How far can this new approach take us? To what extent is it feasible to implement the necessary changes within the existing economic system? How will they affect the behaviour of companies, governments and individuals? Must we change the system itself to accommodate these new ideas? Does preventive environmental management impose limits which will eventually constrain our development? Most fundamentally, will these new strategies deliver an acceptable level of environmental protection, without jeopardising human welfare?
These are among the questions which I have set out to examine in this book. The task is a frighteningly complex one, partly because it needs to draw on a very wide knowledge base. So the first chapter in the book starts out in the realms of pure science: ecology, physics, thermodynamics. The middle ground over which the book travels is largely technological. In fact, I have attempted to relate the discussion to practical examples from start to finish.
On the other hand, this is not a traditional technical textbook. Economics must play an absolutely vital role in the reorientation of industrial society, because it has played an absolutely vital role in the development of that society. But history, philosophy and psychology also creep into the discussion with a kind of uncanny persistence, as the book develops. We are not simply technological creatures living in an advanced industrial economy. We are complex human beings enmeshed in an intricate historical and social framework. Realistic solutions to systemic problems will not be found without paying attention to the breadth and depth of that underlying framework.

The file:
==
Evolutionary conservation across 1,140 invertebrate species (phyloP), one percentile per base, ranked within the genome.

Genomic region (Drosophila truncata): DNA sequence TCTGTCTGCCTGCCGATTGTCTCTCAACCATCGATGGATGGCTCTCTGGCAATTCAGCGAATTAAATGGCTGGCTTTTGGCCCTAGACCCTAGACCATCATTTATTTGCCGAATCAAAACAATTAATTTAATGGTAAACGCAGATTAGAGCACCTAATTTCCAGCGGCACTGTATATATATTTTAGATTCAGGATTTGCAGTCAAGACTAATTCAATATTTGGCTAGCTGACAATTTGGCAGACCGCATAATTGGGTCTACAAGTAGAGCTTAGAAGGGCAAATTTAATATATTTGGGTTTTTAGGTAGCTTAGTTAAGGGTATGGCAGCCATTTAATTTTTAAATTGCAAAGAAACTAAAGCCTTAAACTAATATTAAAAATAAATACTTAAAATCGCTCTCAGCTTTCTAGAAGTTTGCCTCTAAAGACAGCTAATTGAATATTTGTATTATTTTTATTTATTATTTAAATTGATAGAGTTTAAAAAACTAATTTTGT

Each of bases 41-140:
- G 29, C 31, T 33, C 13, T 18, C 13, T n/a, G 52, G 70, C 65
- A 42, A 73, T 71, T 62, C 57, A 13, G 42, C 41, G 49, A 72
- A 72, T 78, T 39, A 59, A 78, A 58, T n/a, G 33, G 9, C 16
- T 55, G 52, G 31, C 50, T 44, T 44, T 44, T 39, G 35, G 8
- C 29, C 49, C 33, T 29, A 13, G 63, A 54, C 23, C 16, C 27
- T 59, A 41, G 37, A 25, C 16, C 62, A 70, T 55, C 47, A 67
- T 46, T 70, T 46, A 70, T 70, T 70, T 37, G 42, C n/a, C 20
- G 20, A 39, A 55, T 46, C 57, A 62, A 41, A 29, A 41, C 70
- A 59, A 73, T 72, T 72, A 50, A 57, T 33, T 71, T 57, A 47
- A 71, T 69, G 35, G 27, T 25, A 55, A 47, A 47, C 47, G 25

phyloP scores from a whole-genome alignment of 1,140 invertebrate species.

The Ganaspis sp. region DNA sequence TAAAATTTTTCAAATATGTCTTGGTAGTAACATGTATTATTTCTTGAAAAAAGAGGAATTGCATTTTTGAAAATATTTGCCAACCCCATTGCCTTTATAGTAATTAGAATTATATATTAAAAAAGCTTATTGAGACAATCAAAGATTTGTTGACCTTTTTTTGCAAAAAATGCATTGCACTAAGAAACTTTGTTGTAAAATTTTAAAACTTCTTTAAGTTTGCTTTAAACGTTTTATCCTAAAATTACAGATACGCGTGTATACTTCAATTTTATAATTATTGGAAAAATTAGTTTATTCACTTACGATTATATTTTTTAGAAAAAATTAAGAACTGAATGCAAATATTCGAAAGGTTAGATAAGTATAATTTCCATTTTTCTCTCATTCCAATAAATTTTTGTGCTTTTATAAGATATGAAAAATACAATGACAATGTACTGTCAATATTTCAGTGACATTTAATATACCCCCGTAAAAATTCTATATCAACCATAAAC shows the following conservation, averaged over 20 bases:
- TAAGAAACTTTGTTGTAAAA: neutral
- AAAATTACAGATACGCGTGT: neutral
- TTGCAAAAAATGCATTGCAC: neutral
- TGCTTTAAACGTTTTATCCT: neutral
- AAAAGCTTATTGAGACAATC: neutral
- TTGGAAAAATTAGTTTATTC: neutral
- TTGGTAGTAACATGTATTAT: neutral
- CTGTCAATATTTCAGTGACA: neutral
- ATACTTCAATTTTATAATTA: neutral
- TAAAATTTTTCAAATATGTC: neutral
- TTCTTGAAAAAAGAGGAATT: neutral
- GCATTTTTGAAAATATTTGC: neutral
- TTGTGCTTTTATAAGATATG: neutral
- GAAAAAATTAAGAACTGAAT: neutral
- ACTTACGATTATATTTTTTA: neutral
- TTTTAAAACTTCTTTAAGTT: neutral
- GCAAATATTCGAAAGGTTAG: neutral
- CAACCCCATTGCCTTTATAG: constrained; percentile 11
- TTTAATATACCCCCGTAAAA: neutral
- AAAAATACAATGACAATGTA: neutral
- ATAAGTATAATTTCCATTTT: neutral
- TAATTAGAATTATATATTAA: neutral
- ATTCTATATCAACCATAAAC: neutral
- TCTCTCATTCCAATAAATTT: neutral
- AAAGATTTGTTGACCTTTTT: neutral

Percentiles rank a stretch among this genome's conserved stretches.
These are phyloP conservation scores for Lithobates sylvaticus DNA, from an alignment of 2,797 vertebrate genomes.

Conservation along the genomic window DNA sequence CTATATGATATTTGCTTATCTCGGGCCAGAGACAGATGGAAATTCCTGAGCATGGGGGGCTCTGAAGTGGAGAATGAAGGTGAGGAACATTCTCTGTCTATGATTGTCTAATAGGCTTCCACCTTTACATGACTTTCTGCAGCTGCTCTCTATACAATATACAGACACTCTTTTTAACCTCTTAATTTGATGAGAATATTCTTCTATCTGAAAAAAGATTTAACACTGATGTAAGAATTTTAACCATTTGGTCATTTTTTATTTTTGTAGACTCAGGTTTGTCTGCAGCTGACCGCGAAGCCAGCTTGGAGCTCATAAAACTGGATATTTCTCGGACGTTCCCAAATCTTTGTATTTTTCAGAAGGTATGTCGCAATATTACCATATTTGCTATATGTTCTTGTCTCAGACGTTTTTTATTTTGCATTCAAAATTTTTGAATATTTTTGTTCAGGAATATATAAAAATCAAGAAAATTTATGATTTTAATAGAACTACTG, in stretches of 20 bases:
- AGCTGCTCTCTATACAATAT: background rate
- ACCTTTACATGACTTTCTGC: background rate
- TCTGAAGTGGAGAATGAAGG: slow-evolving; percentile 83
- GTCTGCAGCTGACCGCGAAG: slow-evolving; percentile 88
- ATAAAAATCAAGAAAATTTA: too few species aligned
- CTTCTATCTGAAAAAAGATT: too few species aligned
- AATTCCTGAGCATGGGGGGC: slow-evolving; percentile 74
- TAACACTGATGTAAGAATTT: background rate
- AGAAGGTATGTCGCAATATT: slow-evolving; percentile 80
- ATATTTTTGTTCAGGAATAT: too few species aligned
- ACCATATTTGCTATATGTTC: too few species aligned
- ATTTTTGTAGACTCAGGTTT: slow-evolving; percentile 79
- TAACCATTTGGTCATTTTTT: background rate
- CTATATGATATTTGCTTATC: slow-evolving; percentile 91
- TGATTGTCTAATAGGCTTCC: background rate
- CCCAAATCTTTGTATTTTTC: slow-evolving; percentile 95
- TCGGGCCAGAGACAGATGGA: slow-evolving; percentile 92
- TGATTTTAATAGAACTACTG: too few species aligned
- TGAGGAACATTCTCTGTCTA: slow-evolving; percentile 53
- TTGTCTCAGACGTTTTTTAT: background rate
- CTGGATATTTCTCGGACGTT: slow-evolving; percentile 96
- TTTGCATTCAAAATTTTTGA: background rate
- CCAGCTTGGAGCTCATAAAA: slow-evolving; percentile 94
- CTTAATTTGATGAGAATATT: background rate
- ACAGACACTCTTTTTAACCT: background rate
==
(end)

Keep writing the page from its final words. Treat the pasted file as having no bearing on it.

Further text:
A part of my aim in this book is to guide the reader through at least a part of this complex network of interrelated intellectual disciplines. Each of them is important to a full understanding of the problems facing us. Each of them has a role to play in our search for solutions. But this is not just a guidebook. In fact, I am seeking to convey a very particular thesis about the reinvention of the industrial economy.
The starting point for that thesis is a recognition that the environmental concerns of the late twentieth century are material to the future of the industrial economy, and possibly to the survival of the human species. Much of the book is dedicated to the search for practical ways of reducing the material impacts of human activities. Throughout the book, however, I am also attempting a specific critique of the economic model which drives this material system. Towards the end of the book I will present a vision of human development which provides something of an alternative to what many would regard as the prevailing wisdom. Perhaps ironically, this vision has at its heart the idea that we have placed an undue emphasis on the material dimensions of human society. Material concerns are not, at the end of the day, the limit of human experience.
Inevitably, not everyone will agree with the thesis I am presenting. Inevitably also, there are aspects of the discussion which I have not been able to accord the weight which perhaps they deserve. Nevertheless, it is my belief that the breadth and scope of the reflections in this book are vital to a successful solution of the environmental problems which face the world today.
Tim Jackson University of Surrey, June 1995